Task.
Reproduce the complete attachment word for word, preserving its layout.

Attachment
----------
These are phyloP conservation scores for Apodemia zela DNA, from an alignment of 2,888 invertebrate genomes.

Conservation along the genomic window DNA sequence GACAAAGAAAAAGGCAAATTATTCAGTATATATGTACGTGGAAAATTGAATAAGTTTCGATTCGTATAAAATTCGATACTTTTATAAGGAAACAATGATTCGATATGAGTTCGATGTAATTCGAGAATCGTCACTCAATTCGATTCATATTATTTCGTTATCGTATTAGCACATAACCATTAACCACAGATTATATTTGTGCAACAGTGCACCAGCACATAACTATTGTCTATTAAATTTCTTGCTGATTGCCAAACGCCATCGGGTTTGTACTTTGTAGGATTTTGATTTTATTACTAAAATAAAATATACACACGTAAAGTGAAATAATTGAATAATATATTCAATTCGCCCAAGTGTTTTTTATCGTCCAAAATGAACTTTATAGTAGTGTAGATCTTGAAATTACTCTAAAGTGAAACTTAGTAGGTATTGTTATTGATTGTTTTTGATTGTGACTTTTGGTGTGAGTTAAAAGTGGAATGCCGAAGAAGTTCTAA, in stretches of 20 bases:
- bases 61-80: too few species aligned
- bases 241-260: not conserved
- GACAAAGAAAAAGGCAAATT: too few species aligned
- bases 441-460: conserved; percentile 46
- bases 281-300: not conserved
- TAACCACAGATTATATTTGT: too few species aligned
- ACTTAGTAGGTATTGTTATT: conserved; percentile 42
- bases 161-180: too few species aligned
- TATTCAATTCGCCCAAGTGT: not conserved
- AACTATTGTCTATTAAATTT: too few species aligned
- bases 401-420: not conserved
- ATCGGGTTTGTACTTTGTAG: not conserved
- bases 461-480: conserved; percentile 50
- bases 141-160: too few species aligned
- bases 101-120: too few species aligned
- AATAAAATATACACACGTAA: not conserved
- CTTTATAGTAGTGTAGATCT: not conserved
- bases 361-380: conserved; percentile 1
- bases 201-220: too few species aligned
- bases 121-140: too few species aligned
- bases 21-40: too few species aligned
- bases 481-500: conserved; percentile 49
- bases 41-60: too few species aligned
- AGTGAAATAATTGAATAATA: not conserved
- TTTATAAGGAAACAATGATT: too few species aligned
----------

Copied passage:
These are phyloP conservation scores for Apodemia zela DNA, from an alignment of 2,888 invertebrate genomes.

Conservation along the genomic window DNA sequence GACAAAGAAAAAGGCAAATTATTCAGTATATATGTACGTGGAAAATTGAATAAGTTTCGATTCGTATAAAATTCGATACTTTTATAAGGAAACAATGATTCGATATGAGTTCGATGTAATTCGAGAATCGTCACTCAATTCGATTCATATTATTTCGTTATCGTATTAGCACATAACCATTAACCACAGATTATATTTGTGCAACAGTGCACCAGCACATAACTATTGTCTATTAAATTTCTTGCTGATTGCCAAACGCCATCGGGTTTGTACTTTGTAGGATTTTGATTTTATTACTAAAATAAAATATACACACGTAAAGTGAAATAATTGAATAATATATTCAATTCGCCCAAGTGTTTTTTATCGTCCAAAATGAACTTTATAGTAGTGTAGATCTTGAAATTACTCTAAAGTGAAACTTAGTAGGTATTGTTATTGATTGTTTTTGATTGTGACTTTTGGTGTGAGTTAAAAGTGGAATGCCGAAGAAGTTCTAA, in stretches of 20 bases:
- bases 61-80: too few species aligned
- bases 241-260: not conserved
- GACAAAGAAAAAGGCAAATT: too few species aligned
- bases 441-460: conserved; percentile 46
- bases 281-300: not conserved
- TAACCACAGATTATATTTGT: too few species aligned
- ACTTAGTAGGTATTGTTATT: conserved; percentile 42
- bases 161-180: too few species aligned
- TATTCAATTCGCCCAAGTGT: not conserved
- AACTATTGTCTATTAAATTT: too few species aligned
- bases 401-420: not conserved
- ATCGGGTTTGTACTTTGTAG: not conserved
- bases 461-480: conserved; percentile 50
- bases 141-160: too few species aligned
- bases 101-120: too few species aligned
- AATAAAATATACACACGTAA: not conserved
- CTTTATAGTAGTGTAGATCT: not conserved
- bases 361-380: conserved; percentile 1
- bases 201-220: too few species aligned
- bases 121-140: too few species aligned
- bases 21-40: too few species aligned
- bases 481-500: conserved; percentile 49
- bases 41-60: too few species aligned
- AGTGAAATAATTGAATAATA: not conserved
- TTTATAAGGAAACAATGATT: too few species aligned